Even amid LA’s bright lights and big ideas, the compact concept and pared-down simplicity of the compact home is proving popular.
Sustainability is a very big idea and a term that is thrown around all too often in the world of architecture – generally with little authenticity. A home may be made of renewable materials, have a green roof and be kitted out with solar panels but is that sufficient if it is a 1,000 sq m mansion built on green-belt land? To push the envelope of sustainability, a new generation of architects is thinking small, embracing the compact home. They are entirely rethinking how we use space, aiming to leave a minimal footprint on the land: homes that are barely there.
The recently completed Brother & Sister compact houses are near-identical cedar-clad twins linked by a white picket fence and cantilevered over two tiny, sharply sloping lots in the leafy northeast Los Angeles neighbourhood of Mount Washington. Designed by Anonymous Architects for a developer, the project is the latest in a series of designs by founder Simon Storey to turn traditional architectural challenges – such as limited size or tricky lots – to their advantage. The architect is adept at stripping away elements of excess to create simple, liveable and well-lit spaces that feel larger than they are while retaining a formal beauty.
“When you’re building small – or building appropriately, as I like to say – it also winds up being naturally sustainable because you use fewer materials and there’s simply less waste with a small footprint,” says Storey. Each canyon-side site measures around 185 sq m. Once zoning and land-use regulations were taken into account, the sites left room for a maximum footprint of just 75 sq m per building. Only one concession was permitted: the local building code allows for bay windows that project outside the building envelope into the space between the house and plot boundary.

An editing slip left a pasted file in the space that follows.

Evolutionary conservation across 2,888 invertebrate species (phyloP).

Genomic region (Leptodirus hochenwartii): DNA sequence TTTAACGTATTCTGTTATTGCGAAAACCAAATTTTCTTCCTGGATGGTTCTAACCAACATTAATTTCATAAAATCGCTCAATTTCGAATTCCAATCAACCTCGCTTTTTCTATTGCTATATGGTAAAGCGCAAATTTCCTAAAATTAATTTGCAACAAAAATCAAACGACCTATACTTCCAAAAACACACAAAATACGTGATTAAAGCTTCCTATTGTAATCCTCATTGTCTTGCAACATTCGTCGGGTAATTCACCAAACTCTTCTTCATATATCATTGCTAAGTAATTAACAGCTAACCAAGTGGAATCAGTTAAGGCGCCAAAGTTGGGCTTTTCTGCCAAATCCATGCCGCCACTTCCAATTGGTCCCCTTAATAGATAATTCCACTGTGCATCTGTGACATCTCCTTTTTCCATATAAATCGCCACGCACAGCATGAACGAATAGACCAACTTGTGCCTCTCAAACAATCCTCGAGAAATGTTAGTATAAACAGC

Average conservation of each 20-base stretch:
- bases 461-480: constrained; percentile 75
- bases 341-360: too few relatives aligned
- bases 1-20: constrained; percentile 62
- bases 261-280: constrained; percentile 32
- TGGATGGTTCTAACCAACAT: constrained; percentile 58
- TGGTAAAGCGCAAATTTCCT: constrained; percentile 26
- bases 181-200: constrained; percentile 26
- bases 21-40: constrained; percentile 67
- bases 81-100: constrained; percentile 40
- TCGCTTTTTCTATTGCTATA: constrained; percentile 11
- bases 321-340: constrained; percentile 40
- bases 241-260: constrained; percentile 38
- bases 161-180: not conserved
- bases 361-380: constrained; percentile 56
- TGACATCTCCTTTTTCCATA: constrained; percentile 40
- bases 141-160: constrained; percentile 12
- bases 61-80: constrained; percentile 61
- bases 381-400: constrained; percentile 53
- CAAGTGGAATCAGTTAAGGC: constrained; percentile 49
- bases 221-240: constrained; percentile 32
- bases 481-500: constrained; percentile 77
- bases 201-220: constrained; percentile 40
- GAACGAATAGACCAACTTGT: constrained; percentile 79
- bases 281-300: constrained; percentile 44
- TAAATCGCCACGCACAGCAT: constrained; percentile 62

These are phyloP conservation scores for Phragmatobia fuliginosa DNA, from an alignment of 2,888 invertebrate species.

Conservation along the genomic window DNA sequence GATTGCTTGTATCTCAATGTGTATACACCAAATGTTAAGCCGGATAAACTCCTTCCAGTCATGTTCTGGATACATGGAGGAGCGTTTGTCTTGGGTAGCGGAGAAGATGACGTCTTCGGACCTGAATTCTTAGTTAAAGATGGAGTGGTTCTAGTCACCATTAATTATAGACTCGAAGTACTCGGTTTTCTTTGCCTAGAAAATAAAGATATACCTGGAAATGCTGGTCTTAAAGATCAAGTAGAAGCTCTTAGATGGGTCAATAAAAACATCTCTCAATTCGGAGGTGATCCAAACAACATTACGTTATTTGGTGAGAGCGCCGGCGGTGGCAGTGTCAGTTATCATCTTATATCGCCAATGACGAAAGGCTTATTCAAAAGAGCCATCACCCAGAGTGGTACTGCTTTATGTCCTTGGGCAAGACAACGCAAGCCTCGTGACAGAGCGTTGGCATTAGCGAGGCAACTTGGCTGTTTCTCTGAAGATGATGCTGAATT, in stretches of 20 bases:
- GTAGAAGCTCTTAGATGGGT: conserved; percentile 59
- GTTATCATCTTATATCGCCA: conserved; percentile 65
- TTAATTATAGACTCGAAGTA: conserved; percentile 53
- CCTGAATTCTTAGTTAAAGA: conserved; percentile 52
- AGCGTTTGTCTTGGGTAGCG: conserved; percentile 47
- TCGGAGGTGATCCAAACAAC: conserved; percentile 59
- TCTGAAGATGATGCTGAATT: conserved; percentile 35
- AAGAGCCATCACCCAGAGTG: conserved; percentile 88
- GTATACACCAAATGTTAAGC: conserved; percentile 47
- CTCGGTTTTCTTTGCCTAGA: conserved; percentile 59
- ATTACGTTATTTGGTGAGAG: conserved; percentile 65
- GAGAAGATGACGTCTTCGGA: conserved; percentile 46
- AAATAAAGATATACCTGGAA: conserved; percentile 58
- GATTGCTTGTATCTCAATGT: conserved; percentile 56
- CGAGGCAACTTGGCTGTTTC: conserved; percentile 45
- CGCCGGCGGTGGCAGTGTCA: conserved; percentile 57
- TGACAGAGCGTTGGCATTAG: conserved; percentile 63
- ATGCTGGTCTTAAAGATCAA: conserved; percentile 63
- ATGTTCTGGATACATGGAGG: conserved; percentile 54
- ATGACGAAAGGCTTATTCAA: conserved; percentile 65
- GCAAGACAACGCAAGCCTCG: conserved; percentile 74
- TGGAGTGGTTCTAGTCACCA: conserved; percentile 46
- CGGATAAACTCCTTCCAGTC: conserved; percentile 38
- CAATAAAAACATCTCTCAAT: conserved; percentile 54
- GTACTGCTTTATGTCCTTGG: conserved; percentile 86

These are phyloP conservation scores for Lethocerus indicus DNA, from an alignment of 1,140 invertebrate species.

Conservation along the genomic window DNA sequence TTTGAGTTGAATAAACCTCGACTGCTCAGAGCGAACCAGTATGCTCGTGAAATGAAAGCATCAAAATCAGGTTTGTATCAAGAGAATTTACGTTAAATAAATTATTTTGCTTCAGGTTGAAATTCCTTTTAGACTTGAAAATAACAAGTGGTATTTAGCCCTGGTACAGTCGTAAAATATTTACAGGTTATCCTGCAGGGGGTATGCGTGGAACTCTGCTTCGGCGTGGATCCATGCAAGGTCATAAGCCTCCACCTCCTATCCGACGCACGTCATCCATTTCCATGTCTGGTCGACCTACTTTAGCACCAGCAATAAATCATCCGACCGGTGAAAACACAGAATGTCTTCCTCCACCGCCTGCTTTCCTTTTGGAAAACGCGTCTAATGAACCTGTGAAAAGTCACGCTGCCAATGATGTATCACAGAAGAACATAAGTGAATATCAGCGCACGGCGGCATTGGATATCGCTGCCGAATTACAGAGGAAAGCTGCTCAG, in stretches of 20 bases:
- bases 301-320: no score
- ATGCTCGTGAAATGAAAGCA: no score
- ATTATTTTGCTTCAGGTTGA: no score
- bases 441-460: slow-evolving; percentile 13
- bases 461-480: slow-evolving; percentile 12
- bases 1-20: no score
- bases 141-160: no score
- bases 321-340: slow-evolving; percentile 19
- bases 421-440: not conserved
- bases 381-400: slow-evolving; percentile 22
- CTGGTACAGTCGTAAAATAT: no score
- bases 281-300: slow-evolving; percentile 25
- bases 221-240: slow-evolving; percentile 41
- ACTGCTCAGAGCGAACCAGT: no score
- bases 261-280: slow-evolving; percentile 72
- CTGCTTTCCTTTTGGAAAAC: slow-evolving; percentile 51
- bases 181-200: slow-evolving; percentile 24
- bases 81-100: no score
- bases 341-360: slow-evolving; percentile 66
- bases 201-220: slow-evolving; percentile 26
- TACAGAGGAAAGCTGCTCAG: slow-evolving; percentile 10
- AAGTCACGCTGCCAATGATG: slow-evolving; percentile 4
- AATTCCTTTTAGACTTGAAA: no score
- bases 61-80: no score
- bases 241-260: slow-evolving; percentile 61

Storey “bumped out” five bay windows per house, which added an extra 9 sq m in the shape of window seats, recessed couches and sleeping space for overnight guests. “The bump-outs are designed to function as built-in furniture,” he says. “I loved the idea of turning the walls into miniature habitable spaces and making the house itself part of the furniture; it worked really well.” This gives the houses an even more distinctive look.
Although the floor plans are identical, the buildings are offset and have subtle differences in size and height that, along with frosting on some of the windows, enable the owners to retain privacy. Both the front door and garage are entered from street level, while the floor is cantilevered out over a concrete-pile foundation and handkerchief-sized garden far below.
Inside, materials were left unfinished and natural: matte ceramic bathroom tiles, exposed concrete structural walls and white-oak cabinetry, doors and floors, the latter treated simply with Danish floor oil.
“I left the concrete exposed to add texture – it’s a nice touch because it’s something you’d normally see in much more high-spec houses,” says Storey. Skylights, which regularly feature in Anonymous Architects projects, add to the apparent volume of the space, as well as performing the practical duty of providing light.
The point that the Brother & Sister compact houses make, in their own quiet way, is that architecture that challenges the status quo doesn’t have to be challenging to live in; instead, it makes a statement about simplicity and our need for a home to feel special, while treading lightly on the land. Says Storey, “Building small but sensibly is essentially more sustainable than anything else you can do.”